DOWNING, LAURA CASE (July 26, 1843- 
Sept. 27, 1914), was born in Ohio, but 
spent much of her life in Phoenix, Ariz., 
where she served as a school principal and 
as a librarian and became a very popular 
clubwoman. She wrote Poem Pictures, Bos- 
ton, 1904. 

DOWNS, EDWARD (c.l829-March 15, 
1884), was born in Ohio, probably in Mus- 
kingum County. He enlisted as a captain in 
the 20th O.V.I, in Oct., 1861, was pro- 
moted to major, and was discharged be- 
cause of illness on April 1, 1864. After the 
war he was a minister in Iowa and Dakota 
Territory. His book, which is an account 
of C. L. Ruggles, a Northern agent, was 
republished as The Great American Scout 
and Spy in 1868 and as Perils of Scout 
Life in 1873. 

Four Years a Scout and Spy . . . , Zanes- 
ville, 1866. 

DOYLE, EDWIN ADAMS (Jan. 13, 1867- 
Nov. 26, 1941), was born in Winchester, 
Adams County, of a pioneer family. He at- 
tended school in Winchester and for a time 
edited the Winchester Visitor. His entire 
life was spent in his native community. 
Poems and Lyrics Relating to the Spanish 
and Cuban War, Winchester, 1898. 

Doyle, J. H. 

Phocion. A Dramatic Poem, and Other 
Poems, Winchester, 1910. 

Poems Descriptive, Narrative and Reflec-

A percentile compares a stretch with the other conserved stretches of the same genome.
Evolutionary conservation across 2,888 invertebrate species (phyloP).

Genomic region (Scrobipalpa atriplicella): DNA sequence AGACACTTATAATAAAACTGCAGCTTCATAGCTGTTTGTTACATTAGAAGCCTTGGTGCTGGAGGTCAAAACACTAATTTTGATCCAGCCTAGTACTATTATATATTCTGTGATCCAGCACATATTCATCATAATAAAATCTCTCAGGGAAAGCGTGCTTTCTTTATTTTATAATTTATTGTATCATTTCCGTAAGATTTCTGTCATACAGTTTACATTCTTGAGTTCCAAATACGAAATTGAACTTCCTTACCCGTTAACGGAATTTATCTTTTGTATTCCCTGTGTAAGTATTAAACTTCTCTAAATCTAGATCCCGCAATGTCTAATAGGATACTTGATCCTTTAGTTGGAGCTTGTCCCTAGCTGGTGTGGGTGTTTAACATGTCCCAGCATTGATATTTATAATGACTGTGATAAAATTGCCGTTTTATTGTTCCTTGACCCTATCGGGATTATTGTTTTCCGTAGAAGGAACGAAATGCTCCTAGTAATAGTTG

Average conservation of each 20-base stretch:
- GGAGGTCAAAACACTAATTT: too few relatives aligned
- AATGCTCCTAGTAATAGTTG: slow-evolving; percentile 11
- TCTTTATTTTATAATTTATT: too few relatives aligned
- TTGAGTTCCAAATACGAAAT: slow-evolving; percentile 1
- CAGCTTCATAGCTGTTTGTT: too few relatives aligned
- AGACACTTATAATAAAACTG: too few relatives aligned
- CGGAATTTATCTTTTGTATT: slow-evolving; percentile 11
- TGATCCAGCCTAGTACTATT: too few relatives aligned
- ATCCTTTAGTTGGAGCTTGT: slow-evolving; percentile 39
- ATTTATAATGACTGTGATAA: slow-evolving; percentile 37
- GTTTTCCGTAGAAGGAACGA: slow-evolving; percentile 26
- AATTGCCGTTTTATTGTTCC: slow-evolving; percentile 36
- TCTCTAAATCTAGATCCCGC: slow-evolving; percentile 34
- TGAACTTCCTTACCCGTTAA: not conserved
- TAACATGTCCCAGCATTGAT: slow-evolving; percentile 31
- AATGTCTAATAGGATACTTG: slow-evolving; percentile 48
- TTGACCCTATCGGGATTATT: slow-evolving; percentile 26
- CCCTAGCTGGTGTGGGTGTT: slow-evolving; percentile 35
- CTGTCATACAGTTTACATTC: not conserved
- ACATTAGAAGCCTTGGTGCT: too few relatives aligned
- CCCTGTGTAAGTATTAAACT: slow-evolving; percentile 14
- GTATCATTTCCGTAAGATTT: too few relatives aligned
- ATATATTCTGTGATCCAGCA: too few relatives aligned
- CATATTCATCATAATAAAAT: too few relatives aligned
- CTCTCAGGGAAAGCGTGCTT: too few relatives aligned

tive . . . , Winchester, 1915. 

Troezene: A Masque of the Gods . . . , Win- 
chester, 1916. 

War Pieces, Winchester, 1920. 

Mariana: A Monologue, Boston, 1935. 

Poems on Various Occasions, Boston, 1935. 

DOYLE, JOHN HARDY (April 23, 1844- 
March 24, 1919), lawyer and judge, was 
born in Perry County. He attended Denison 
University and was admitted to the bar in 
1865. He practiced law in Toledo and 
served as judge of common pleas court and 
of the state supreme court. He wrote A 
Story of Early Toledo . . . , Bowling Green, 
[1919]. WWW 1 

DOYLE, JOSEPH BEATTY (Sept. 10, 1849- 
Dec. 12, 1927), lawyer and journalist, was 
born in Steubenville, Jefferson County. He 
attended Iron City Commercial College, 
Pittsburgh, Pa., studied law, and was ad- 
mitted to the bar in 1870. He became city 
editor of the Steubenville Daily News, 
Sept. 11, 1871, and remained with that pa- 
per and the Steubenville Herald as man- 
aging editor until 1905. He was also li- 
brarian of the Jefferson County Library. 
His writings on historical subjects include 
20th Century History of Steubenville and 
Jefferson County, Ohio, and Representative 
Citizens, Chicago, 1910.